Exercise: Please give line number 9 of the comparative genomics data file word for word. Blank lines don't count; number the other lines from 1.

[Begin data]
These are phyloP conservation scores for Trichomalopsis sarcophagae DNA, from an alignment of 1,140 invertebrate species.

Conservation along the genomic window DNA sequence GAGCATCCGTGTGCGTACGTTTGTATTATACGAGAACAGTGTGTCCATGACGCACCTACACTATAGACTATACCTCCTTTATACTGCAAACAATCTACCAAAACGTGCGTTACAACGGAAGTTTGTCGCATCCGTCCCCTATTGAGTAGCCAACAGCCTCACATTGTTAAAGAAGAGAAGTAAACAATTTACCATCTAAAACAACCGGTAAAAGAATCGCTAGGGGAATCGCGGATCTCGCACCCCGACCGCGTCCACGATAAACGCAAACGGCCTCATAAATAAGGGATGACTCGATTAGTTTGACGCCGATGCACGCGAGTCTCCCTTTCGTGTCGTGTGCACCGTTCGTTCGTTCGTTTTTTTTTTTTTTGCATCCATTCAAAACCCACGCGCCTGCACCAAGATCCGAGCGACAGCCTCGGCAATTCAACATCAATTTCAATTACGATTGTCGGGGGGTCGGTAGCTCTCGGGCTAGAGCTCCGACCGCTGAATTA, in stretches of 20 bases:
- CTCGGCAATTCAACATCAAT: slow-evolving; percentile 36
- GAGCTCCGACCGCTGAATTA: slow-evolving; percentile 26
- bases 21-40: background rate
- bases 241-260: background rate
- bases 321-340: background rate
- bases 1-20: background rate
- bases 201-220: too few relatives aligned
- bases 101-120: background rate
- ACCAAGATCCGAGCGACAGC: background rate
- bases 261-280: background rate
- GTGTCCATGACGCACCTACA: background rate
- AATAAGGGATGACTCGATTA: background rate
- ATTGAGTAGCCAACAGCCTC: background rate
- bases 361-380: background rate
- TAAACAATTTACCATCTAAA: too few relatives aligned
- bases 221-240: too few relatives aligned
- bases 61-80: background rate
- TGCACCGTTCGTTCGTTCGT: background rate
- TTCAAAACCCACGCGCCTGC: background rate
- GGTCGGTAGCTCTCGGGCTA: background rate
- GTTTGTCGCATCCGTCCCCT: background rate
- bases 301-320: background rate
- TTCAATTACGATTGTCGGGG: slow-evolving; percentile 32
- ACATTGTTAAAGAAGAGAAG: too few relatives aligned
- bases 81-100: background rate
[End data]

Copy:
- bases 201-220: too few relatives aligned